Make us your home page
Instagram

Today’s top headlines delivered to you daily.

(View our Privacy Policy)

Beehives along Pinellas Trail removed as fears about Africanized bees rise

LARGO — If you happened to travel the Pinellas Trail just south of Ulmerton Road last week, maybe you saw the orange cones and orange tape marking off two sections of a wall along the east side of the trail. A warning was painted behind the cones.

BEES.

This section of the trail is where a 74-year-old woman was attacked by Africanized (or, yes, "killer") bees last June. Some neighbors called a local TV station and complained that Africanized bees had returned. There were now two hives in the area.

On June 12, the TV station showed up. Pinellas County Parks and Conservation Resources staffers came out and marked off the hives. The county had the hives removed, even though they were on private property.

"Because these were so close to the trail, and it had been alleged they were putting trail users at risk, we had them removed," said Lyle Fowler, operations manager for the county's parks department. "But that's really the responsibility of the private landowner."

The county was right to take the hives down, local bee experts say. But while one expert says aggressive bees are taking over the Tampa Bay area and a human death is inevitable, others scoff at the claim that local beehives are more dangerous than ever.

"The Largo/Seminole area has more aggressive bees, a lot more than there were just three years ago," said Jeff McChesney, inspector with Truly Nolen Pest & Termite Control.

When Betty Livernois was stung more than 50 times by bees behind her Largo home last June, McChesney removed the hive. While he didn't confirm it through testing, he said those bees acted Africanized.

In the 1950s, African honeybees were imported to Brazil in the hopes they'd mate with resident European bees and produce a bee better suited to the tropics. African bees reproduce faster and defend their hives much more aggressively than their European counterparts. The more dangerous hybrid bees spread north.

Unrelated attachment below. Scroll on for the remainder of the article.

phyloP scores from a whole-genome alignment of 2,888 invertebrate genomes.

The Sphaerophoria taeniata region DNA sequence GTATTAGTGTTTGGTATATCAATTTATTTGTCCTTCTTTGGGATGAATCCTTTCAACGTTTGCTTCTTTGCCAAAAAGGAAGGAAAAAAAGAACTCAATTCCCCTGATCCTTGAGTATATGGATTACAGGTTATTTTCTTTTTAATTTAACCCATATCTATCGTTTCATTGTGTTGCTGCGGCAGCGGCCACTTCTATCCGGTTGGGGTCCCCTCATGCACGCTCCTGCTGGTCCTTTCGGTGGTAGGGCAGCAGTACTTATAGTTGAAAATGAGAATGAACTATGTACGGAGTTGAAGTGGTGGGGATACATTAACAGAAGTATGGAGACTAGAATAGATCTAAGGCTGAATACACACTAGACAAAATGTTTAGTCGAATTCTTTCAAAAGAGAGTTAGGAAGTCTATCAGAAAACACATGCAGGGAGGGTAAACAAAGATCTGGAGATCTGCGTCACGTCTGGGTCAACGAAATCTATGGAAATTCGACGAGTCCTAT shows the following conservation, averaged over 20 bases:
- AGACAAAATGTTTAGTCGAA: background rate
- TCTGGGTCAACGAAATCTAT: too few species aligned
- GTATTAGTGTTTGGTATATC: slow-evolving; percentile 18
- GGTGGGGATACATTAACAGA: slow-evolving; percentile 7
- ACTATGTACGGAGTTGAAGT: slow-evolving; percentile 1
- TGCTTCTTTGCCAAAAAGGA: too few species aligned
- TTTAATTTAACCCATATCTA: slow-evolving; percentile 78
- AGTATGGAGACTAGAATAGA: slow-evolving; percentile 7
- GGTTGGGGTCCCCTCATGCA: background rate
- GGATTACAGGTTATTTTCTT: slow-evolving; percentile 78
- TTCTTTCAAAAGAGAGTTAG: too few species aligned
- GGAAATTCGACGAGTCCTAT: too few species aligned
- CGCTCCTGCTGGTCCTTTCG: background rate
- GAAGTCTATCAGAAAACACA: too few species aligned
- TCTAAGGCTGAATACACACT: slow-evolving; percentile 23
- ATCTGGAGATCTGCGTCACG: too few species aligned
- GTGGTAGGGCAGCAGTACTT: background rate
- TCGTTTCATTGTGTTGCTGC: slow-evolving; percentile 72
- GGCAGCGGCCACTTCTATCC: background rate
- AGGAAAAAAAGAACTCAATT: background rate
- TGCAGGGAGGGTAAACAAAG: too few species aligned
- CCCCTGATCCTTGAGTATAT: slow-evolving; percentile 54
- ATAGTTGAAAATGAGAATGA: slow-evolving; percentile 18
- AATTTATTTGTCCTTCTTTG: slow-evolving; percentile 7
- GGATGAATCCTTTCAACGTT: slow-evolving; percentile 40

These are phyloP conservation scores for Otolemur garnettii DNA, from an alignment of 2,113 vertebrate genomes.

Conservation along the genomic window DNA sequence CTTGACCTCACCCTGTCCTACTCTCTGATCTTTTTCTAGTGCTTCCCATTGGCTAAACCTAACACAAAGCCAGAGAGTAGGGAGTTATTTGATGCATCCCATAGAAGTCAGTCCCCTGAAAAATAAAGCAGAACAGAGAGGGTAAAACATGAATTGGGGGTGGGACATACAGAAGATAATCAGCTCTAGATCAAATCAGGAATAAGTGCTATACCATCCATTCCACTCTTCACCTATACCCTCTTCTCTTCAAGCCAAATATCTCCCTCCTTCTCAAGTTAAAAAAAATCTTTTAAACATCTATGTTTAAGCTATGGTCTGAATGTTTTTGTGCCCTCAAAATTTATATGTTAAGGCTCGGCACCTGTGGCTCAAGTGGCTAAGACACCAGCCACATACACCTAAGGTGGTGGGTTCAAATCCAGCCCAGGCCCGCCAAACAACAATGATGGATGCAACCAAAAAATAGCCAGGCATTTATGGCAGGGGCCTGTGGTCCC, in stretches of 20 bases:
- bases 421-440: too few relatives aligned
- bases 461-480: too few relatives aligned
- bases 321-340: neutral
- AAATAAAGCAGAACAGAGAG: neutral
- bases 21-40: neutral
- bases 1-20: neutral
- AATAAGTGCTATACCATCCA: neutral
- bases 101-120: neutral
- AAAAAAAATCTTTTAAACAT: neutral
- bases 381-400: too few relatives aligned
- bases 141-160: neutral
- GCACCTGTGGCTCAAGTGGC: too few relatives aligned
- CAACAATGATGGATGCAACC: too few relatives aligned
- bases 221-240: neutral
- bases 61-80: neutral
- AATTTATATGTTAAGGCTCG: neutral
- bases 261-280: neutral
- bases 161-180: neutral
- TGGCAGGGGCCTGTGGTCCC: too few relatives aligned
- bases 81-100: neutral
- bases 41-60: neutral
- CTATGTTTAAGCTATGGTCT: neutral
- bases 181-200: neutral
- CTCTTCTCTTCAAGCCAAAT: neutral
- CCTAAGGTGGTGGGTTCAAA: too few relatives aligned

Africanized bees hit Texas in the 1990s and Florida in the early 2000s via the Port of Tampa. In 2008, Florida had its first Africanized bee fatality when an Okeechobee County man died after being stung more than 100 times.

Pinellas County has never had a fatality, but McChesney thinks the attack in Largo last year was an omen.

"More people are going to be hospitalized, and I really think Pinellas County is going to see a death in the near future," he said.

Jonathan Simkins, an entomologist with Insect IQ in Tampa, disagrees. Simkins has the contract for hive removal on Pinellas County-owned property, and he removed the two hives along the Pinellas Trail recently. As Africanized bees have mated with European bees in the Tampa Bay area, Simkins said, he has seen less aggressive behavior than when the bees first arrived.

Pure African bees will attack any disturbance near their hives. Simkins says these bees let him inspect their hive but attack when he starts removing it.

McChesney and Simkins agree it's bad for any beehive to be near the Pinellas Trail and its stream of potential sting victims.

They also agree that locals should treat any bee sting as if it came from an Africanized bee: Run to an enclosed area, like a house or a car, take the stinger out right away and call a professional to remove the hive.